Next year will continue the global warming trend with temperatures again likely to rise more than one degree above pre-industrial levels.
According to the Met Office, 2020 will likely be 1.11C warmer than the average between 1850-1900.
The year ahead is set to extend the series of the warmest years on record to six in a row.
Scientists say the strongest factor causing the rise is greenhouse gas emissions.
The world first broke through one degree above pre-industrial temperatures back in 2015.
Each year since then has seen temperatures close to or above this mark.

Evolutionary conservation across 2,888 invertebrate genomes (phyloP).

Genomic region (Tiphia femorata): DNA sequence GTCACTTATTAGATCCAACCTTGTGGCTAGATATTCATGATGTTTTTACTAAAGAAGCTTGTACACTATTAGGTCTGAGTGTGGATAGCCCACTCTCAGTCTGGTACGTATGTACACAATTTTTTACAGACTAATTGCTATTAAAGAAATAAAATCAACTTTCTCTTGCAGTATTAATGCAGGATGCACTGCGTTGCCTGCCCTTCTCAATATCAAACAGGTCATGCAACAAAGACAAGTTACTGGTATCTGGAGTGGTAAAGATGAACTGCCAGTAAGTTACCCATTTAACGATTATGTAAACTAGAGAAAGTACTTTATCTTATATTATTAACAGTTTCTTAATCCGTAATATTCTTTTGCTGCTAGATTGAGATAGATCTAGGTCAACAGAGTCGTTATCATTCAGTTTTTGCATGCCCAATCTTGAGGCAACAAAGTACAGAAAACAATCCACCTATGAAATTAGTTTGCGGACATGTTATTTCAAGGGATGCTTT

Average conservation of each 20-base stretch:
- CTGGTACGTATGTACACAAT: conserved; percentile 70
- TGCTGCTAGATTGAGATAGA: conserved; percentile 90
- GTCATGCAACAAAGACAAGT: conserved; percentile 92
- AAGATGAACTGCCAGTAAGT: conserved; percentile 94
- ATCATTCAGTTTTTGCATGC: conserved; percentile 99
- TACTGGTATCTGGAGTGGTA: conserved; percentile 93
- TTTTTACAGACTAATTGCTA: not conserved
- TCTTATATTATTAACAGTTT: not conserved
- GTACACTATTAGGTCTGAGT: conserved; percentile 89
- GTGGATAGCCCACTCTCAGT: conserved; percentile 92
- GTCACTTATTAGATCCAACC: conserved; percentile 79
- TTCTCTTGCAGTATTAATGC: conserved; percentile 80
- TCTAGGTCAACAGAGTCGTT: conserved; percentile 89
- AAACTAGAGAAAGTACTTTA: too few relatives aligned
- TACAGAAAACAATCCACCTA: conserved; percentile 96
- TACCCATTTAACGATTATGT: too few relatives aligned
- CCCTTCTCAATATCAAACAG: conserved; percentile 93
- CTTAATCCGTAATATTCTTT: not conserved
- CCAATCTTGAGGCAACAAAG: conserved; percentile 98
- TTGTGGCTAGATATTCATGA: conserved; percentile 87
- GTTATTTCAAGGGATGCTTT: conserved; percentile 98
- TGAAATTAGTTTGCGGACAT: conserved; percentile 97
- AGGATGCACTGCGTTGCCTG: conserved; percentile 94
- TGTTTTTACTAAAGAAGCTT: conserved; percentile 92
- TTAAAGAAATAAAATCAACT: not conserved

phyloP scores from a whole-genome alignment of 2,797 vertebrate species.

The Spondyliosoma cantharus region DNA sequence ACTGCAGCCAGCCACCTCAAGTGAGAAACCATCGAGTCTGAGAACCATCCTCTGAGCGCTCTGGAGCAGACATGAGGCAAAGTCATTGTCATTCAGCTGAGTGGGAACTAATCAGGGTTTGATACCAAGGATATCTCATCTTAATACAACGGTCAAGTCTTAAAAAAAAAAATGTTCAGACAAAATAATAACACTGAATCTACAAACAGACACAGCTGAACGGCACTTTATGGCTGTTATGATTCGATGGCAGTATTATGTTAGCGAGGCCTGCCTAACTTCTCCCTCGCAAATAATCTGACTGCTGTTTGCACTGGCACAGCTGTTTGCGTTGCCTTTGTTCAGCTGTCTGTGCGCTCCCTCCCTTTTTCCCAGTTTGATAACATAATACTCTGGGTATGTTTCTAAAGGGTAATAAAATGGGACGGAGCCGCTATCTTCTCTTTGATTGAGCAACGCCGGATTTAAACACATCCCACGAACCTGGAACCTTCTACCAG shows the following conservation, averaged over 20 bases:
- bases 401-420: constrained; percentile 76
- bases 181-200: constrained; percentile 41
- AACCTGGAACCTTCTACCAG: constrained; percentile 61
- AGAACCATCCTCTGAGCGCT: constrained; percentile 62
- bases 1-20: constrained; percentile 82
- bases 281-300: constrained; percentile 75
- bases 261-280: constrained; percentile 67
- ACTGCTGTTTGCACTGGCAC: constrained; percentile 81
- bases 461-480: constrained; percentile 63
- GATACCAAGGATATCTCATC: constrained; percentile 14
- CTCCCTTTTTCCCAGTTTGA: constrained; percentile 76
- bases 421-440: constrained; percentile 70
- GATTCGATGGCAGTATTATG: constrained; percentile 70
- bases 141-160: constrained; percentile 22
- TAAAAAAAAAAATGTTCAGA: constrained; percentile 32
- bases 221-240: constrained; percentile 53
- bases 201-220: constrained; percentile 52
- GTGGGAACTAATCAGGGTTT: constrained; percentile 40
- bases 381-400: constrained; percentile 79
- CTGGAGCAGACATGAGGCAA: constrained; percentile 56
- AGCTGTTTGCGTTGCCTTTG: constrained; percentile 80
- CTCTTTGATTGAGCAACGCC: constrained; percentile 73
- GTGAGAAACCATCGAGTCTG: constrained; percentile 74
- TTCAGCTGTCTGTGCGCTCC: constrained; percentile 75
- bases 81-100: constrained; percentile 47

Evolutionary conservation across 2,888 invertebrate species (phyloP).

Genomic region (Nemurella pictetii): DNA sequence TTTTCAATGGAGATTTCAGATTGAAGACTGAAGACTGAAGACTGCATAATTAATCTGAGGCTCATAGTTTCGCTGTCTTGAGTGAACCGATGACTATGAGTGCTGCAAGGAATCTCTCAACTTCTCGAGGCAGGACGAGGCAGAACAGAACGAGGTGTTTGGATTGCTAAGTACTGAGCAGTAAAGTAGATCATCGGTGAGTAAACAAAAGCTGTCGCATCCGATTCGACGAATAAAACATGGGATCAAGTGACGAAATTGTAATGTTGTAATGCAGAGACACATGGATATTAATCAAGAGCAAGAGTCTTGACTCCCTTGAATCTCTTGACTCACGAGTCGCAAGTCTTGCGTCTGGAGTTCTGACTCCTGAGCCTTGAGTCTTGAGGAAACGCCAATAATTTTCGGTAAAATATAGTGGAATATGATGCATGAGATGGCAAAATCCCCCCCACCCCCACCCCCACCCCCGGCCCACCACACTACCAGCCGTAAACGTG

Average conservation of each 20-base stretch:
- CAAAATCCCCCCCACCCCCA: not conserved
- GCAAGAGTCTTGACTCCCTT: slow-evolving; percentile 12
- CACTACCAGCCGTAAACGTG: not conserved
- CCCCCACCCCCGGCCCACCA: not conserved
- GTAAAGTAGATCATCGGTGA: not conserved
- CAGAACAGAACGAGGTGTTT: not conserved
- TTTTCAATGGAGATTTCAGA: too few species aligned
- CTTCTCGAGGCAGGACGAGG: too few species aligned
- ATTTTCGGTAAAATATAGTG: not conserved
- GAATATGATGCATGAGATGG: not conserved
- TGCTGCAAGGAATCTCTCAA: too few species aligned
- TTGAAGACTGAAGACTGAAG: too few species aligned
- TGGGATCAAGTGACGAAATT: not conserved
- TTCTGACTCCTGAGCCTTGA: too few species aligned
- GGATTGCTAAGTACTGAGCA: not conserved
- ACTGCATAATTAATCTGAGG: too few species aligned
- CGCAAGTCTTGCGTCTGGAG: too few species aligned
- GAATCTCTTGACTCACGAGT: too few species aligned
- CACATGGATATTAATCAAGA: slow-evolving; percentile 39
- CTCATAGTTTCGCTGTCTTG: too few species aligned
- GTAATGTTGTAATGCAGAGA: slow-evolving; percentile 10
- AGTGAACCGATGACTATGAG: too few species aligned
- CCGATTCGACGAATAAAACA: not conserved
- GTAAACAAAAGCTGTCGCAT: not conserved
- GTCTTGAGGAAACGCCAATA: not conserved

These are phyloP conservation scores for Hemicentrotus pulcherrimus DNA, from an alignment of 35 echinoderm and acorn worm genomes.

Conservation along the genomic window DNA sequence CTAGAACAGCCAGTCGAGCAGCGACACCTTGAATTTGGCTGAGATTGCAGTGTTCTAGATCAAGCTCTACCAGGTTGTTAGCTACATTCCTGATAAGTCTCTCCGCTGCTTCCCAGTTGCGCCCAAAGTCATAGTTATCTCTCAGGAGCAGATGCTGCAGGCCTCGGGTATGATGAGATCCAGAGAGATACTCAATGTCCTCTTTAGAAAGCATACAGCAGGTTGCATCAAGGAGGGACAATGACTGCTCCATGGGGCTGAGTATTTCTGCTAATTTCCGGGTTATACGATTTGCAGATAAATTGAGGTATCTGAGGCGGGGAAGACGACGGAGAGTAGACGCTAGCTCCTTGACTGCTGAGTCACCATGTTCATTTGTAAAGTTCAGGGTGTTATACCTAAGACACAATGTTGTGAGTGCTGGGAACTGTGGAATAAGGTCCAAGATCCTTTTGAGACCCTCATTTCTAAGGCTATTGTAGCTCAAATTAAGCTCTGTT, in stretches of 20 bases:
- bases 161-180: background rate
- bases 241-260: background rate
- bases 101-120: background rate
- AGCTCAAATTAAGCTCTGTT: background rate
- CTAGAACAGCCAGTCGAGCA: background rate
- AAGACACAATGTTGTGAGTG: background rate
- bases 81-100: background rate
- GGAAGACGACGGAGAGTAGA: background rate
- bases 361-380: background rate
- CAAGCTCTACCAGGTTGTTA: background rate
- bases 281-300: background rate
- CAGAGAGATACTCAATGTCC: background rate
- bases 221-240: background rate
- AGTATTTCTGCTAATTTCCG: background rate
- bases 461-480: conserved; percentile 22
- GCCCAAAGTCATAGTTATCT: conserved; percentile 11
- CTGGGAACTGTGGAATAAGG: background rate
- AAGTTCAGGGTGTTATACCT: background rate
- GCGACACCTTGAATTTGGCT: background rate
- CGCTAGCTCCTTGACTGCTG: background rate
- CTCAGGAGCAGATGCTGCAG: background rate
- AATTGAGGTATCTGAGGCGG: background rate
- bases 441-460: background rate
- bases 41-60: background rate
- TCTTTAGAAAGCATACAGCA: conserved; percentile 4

The warmest year on record is 2016 when a strong El Ni?o made a significant difference.
This weather phenomenon sees sea surface temperatures increase in the central and eastern Pacific and it's associated with a range of impacts around the world, including the overall global level of warming.
According to the Met Office, the chances of a strong El Ni?o in 2020 are low.
The researchers say that the key factor will be emissions of CO2 and other warming gases.
"Natural events - such as El Ni?o-induced warming in the Pacific - influence the climate system, but in the absence of El Ni?o, this forecast gives a clear picture of the strongest factor causing temperatures to rise - greenhouse gas emissions," said Professor Adam Scaife, the Met Office head of long-range prediction.
With temperatures keeping close to the one degree mark, there will be renewed concern from scientists that the world is on track to breach the 1.5C limit that many researchers say is the threshold of increasingly dangerous impacts.